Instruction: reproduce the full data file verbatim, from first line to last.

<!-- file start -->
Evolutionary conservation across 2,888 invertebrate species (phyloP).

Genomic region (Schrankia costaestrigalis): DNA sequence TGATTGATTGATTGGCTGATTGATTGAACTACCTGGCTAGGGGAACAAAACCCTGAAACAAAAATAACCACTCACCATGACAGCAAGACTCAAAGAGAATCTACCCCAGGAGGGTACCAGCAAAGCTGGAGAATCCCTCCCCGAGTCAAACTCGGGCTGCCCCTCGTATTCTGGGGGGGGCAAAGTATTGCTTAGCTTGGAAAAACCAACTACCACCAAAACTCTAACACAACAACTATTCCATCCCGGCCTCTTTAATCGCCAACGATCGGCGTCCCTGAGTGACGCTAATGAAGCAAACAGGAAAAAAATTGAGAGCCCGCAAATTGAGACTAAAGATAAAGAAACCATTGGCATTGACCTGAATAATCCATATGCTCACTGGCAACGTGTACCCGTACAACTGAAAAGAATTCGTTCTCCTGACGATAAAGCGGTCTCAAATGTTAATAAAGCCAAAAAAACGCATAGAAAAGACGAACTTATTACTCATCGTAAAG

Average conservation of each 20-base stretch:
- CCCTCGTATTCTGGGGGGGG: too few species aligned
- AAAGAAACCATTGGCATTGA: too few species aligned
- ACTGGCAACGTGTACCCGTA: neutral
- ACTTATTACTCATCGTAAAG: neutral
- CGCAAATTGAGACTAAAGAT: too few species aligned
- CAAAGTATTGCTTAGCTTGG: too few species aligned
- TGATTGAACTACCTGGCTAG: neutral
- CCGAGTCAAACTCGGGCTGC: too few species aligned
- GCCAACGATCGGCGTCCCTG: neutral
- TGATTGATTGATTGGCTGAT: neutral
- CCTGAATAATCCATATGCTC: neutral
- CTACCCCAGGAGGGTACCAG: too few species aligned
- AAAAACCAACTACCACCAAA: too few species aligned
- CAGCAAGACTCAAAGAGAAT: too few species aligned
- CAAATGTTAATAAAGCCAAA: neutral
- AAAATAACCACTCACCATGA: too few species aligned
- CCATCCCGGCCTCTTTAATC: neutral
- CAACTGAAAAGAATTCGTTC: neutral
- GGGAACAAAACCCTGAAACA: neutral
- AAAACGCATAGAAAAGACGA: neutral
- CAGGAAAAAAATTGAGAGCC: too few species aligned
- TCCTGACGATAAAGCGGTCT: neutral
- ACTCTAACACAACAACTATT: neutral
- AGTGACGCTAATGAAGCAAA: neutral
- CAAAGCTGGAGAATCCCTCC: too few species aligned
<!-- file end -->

Evolutionary conservation across 2,888 invertebrate species (phyloP).

Genomic region (Schrankia costaestrigalis): DNA sequence TGATTGATTGATTGGCTGATTGATTGAACTACCTGGCTAGGGGAACAAAACCCTGAAACAAAAATAACCACTCACCATGACAGCAAGACTCAAAGAGAATCTACCCCAGGAGGGTACCAGCAAAGCTGGAGAATCCCTCCCCGAGTCAAACTCGGGCTGCCCCTCGTATTCTGGGGGGGGCAAAGTATTGCTTAGCTTGGAAAAACCAACTACCACCAAAACTCTAACACAACAACTATTCCATCCCGGCCTCTTTAATCGCCAACGATCGGCGTCCCTGAGTGACGCTAATGAAGCAAACAGGAAAAAAATTGAGAGCCCGCAAATTGAGACTAAAGATAAAGAAACCATTGGCATTGACCTGAATAATCCATATGCTCACTGGCAACGTGTACCCGTACAACTGAAAAGAATTCGTTCTCCTGACGATAAAGCGGTCTCAAATGTTAATAAAGCCAAAAAAACGCATAGAAAAGACGAACTTATTACTCATCGTAAAG

Average conservation of each 20-base stretch:
- CCCTCGTATTCTGGGGGGGG: too few species aligned
- AAAGAAACCATTGGCATTGA: too few species aligned
- ACTGGCAACGTGTACCCGTA: neutral
- ACTTATTACTCATCGTAAAG: neutral
- CGCAAATTGAGACTAAAGAT: too few species aligned
- CAAAGTATTGCTTAGCTTGG: too few species aligned
- TGATTGAACTACCTGGCTAG: neutral
- CCGAGTCAAACTCGGGCTGC: too few species aligned
- GCCAACGATCGGCGTCCCTG: neutral
- TGATTGATTGATTGGCTGAT: neutral
- CCTGAATAATCCATATGCTC: neutral
- CTACCCCAGGAGGGTACCAG: too few species aligned
- AAAAACCAACTACCACCAAA: too few species aligned
- CAGCAAGACTCAAAGAGAAT: too few species aligned
- CAAATGTTAATAAAGCCAAA: neutral
- AAAATAACCACTCACCATGA: too few species aligned
- CCATCCCGGCCTCTTTAATC: neutral
- CAACTGAAAAGAATTCGTTC: neutral
- GGGAACAAAACCCTGAAACA: neutral
- AAAACGCATAGAAAAGACGA: neutral
- CAGGAAAAAAATTGAGAGCC: too few species aligned
- TCCTGACGATAAAGCGGTCT: neutral
- ACTCTAACACAACAACTATT: neutral
- AGTGACGCTAATGAAGCAAA: neutral
- CAAAGCTGGAGAATCCCTCC: too few species aligned